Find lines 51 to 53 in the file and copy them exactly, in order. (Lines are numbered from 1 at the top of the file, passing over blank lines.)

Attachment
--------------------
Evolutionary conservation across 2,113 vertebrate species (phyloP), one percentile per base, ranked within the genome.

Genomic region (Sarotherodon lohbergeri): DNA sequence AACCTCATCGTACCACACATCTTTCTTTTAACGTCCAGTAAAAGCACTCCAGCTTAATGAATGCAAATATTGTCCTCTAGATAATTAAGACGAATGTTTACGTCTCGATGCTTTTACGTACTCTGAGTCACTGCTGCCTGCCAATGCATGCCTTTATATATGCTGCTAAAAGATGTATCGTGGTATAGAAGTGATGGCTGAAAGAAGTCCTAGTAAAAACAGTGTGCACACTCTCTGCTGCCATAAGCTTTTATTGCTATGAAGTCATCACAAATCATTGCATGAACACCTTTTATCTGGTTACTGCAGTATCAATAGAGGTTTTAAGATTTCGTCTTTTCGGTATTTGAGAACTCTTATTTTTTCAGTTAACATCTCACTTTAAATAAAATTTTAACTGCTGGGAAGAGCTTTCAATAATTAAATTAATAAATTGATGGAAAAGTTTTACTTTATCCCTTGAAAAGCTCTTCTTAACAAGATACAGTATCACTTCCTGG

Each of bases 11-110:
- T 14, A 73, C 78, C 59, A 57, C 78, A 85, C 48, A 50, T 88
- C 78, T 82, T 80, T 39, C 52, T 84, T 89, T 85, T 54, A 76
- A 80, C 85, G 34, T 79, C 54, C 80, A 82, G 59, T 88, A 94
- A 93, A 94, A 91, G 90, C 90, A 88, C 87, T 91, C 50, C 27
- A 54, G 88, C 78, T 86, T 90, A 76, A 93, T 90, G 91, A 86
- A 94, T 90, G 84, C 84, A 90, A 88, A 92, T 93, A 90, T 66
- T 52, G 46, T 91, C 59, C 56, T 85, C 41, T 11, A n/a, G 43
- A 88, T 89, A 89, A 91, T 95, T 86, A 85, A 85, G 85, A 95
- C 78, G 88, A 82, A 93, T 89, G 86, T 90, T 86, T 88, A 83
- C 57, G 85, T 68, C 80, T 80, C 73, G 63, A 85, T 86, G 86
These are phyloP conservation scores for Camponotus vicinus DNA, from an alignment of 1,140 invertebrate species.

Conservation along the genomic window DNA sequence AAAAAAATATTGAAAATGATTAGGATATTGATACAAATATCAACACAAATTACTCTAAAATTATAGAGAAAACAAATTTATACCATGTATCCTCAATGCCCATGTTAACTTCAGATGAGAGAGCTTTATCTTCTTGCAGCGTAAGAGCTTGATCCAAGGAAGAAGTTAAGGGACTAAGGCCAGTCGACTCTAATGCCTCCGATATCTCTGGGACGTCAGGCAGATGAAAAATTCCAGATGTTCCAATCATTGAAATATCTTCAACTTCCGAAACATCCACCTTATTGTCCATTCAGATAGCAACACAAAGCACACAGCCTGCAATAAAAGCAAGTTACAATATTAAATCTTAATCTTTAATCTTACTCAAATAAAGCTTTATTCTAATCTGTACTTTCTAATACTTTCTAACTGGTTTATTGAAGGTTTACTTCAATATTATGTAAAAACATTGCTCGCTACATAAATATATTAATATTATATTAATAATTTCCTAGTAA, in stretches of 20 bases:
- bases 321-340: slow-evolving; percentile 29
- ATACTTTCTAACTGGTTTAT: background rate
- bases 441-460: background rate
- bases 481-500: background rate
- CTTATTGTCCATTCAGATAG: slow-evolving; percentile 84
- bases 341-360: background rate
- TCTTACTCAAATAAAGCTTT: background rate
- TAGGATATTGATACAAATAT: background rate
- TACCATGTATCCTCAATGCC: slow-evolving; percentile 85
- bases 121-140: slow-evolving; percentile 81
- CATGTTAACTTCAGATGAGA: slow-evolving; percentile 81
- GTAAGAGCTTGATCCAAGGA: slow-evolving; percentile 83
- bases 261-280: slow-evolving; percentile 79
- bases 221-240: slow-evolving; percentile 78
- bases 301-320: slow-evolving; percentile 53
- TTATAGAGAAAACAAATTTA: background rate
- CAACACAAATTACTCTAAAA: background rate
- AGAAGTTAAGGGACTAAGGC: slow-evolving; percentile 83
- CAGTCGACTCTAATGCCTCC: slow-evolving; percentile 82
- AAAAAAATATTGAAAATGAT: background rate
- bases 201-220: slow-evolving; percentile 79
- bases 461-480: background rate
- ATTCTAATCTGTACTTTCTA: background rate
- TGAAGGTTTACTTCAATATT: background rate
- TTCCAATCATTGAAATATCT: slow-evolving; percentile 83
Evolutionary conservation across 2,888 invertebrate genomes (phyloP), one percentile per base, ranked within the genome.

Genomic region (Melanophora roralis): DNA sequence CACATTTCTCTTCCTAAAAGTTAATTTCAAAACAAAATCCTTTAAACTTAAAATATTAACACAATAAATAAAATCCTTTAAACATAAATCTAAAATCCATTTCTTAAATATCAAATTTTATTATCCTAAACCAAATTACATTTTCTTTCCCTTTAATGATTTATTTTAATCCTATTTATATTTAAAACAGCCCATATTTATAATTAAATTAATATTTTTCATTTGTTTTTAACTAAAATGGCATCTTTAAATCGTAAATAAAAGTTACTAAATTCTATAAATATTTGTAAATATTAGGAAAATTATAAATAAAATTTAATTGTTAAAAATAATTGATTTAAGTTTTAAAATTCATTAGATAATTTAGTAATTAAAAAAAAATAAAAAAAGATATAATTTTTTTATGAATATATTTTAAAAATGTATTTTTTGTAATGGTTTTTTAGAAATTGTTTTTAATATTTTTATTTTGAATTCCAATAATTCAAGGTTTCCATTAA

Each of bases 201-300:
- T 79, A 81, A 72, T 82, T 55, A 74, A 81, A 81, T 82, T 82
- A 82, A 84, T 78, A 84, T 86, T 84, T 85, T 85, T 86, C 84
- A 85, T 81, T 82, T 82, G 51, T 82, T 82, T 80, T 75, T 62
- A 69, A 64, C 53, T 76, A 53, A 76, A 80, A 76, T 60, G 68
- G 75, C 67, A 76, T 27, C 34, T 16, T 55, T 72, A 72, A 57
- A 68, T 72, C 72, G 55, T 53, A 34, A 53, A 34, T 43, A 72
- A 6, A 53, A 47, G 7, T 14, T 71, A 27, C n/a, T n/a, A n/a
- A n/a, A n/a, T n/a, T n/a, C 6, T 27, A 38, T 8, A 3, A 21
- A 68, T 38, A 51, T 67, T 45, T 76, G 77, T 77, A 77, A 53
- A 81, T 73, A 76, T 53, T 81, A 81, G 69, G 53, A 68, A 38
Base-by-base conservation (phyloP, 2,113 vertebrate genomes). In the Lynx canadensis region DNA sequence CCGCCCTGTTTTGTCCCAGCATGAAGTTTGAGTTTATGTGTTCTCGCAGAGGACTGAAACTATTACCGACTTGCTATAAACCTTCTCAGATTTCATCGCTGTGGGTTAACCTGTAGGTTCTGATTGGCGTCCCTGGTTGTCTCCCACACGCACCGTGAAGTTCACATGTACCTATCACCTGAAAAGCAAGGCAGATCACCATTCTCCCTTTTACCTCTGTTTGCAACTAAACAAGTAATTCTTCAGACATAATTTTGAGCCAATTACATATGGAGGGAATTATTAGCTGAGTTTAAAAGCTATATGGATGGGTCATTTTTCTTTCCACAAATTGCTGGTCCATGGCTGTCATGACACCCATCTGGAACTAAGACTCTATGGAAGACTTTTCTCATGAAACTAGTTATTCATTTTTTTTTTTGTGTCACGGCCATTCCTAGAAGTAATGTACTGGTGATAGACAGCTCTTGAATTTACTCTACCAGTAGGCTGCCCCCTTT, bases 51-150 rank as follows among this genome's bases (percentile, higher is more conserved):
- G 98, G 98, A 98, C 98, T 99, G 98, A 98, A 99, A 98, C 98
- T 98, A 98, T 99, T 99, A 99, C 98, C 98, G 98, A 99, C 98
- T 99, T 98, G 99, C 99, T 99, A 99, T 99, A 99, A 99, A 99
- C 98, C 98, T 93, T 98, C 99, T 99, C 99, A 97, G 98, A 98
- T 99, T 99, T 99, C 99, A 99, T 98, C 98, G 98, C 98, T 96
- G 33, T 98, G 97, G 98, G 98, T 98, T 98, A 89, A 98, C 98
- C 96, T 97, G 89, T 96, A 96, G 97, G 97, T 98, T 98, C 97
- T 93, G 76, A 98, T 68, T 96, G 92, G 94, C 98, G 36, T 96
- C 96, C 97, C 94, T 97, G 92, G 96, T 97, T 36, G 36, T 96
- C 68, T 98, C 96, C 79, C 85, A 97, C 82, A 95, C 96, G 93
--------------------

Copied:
- A n/a, A n/a, T n/a, T n/a, C 6, T 27, A 38, T 8, A 3, A 21
- A 68, T 38, A 51, T 67, T 45, T 76, G 77, T 77, A 77, A 53
- A 81, T 73, A 76, T 53, T 81, A 81, G 69, G 53, A 68, A 38